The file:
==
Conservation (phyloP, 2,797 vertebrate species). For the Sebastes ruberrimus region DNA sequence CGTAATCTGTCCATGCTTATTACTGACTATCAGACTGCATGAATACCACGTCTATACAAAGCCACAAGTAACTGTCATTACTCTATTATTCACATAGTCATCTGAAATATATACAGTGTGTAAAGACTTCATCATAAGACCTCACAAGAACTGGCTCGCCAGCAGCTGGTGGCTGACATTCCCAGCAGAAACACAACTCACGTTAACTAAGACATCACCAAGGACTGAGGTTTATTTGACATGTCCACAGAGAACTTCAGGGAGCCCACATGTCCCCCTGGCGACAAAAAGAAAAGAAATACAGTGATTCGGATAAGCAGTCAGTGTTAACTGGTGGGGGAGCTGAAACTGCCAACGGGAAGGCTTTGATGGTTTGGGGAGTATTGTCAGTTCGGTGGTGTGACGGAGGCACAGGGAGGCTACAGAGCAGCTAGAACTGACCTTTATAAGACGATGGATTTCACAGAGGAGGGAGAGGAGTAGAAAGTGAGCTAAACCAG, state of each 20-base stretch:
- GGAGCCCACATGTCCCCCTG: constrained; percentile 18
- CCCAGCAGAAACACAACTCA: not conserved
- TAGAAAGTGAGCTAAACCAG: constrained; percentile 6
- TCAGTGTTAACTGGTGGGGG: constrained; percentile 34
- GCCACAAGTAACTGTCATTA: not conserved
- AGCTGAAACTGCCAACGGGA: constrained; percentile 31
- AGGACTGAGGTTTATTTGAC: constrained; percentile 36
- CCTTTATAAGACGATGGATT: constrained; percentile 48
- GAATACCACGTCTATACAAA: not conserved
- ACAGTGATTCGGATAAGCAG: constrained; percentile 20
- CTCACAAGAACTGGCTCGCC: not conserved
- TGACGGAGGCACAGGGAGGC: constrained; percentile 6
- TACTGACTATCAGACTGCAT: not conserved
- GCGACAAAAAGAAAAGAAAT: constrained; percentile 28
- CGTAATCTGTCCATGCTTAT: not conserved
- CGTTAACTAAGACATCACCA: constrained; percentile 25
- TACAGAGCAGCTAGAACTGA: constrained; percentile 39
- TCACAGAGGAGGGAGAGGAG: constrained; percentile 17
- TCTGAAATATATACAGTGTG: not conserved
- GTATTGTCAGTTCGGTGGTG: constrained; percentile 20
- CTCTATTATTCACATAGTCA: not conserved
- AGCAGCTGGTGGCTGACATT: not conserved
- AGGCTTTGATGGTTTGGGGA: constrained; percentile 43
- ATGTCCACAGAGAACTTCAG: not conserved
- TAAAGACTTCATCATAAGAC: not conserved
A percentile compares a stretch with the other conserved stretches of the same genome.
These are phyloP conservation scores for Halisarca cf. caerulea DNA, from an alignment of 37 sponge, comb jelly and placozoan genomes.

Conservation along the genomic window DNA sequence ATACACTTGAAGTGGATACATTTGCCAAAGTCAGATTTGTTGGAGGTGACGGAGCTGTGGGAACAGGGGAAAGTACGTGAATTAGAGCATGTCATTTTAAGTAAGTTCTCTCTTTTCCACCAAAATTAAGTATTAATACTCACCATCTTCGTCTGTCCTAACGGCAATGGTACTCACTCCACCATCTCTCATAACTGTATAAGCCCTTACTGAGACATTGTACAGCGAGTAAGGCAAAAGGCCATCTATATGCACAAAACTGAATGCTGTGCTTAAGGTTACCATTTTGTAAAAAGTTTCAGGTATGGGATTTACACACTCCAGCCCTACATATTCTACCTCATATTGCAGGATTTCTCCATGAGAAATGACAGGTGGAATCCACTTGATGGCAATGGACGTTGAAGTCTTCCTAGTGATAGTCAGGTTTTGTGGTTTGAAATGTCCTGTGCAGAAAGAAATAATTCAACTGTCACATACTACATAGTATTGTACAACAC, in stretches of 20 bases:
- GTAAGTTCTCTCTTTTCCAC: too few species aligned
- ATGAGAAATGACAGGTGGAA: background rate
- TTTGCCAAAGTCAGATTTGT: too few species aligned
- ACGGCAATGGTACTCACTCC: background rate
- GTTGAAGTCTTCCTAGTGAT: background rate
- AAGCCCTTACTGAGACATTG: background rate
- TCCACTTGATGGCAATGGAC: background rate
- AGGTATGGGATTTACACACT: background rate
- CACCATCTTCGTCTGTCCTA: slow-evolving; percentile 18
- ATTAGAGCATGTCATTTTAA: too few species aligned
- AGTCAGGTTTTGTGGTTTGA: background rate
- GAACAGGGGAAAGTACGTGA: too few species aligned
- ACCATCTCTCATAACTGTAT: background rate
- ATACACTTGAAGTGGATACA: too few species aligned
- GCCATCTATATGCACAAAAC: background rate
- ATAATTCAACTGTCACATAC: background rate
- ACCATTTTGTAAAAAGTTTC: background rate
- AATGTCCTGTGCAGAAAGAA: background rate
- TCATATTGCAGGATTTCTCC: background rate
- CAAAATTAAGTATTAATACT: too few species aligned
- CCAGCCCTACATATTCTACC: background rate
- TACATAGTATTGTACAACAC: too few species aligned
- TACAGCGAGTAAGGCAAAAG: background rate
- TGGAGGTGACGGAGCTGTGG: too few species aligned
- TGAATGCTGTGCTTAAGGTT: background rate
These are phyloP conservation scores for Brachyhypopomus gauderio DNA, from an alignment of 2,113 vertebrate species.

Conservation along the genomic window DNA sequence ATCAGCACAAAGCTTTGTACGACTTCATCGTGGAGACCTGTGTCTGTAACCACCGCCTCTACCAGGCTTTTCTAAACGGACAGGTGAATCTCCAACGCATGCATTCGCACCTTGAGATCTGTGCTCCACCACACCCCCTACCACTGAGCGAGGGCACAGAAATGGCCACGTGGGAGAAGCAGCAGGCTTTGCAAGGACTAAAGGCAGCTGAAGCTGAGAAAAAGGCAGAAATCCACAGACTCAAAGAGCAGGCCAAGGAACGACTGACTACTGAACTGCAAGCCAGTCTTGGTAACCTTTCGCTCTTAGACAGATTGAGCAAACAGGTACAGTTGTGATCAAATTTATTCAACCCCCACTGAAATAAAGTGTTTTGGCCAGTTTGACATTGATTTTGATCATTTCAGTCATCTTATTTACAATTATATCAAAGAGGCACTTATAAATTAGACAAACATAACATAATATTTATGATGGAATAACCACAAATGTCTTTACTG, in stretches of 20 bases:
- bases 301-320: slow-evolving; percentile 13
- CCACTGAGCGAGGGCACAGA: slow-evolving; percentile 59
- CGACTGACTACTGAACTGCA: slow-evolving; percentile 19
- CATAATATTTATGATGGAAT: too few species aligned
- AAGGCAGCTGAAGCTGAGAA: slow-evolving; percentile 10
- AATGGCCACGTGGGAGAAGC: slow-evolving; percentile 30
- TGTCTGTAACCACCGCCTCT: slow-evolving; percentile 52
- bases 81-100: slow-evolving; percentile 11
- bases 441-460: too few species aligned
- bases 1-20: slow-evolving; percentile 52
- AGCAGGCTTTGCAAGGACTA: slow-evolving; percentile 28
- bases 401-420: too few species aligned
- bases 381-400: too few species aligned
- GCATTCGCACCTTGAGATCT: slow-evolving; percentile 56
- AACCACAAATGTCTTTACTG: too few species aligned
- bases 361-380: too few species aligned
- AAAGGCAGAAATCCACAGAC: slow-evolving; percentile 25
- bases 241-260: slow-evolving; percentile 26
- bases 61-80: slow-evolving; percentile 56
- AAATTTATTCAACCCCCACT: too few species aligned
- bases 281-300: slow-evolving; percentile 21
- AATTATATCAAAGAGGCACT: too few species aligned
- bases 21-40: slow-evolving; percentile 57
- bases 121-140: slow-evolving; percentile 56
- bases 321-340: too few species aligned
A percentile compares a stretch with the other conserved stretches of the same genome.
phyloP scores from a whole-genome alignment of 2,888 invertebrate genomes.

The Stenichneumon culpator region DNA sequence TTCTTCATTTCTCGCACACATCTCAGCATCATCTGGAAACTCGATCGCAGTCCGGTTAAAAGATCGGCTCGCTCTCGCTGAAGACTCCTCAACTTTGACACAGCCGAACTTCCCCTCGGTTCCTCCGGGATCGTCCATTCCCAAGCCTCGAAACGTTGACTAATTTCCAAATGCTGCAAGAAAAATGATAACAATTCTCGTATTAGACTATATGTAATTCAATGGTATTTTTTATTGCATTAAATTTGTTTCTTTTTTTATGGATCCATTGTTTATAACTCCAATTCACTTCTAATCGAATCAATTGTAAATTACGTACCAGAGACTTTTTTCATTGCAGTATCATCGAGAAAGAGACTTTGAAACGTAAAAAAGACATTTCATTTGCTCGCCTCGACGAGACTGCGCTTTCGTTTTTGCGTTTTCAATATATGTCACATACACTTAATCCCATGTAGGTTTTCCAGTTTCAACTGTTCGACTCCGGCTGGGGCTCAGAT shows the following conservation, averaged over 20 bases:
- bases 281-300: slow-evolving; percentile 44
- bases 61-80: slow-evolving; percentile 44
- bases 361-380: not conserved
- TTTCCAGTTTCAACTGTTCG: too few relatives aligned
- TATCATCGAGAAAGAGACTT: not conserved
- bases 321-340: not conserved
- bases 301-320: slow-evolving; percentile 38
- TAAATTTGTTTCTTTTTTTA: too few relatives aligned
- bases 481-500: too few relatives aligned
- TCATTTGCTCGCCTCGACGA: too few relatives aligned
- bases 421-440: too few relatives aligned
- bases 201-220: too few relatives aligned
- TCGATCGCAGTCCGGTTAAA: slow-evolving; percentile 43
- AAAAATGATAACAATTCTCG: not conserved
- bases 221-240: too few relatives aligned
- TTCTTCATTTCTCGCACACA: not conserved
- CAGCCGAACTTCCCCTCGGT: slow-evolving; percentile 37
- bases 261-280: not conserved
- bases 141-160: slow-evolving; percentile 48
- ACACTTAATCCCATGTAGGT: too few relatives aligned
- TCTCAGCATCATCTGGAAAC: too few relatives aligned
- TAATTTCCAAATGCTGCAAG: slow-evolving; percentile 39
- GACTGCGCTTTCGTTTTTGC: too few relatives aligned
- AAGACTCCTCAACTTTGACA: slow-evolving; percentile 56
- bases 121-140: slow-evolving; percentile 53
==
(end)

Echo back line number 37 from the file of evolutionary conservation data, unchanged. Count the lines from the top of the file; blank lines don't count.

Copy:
- AGGTATGGGATTTACACACT: background rate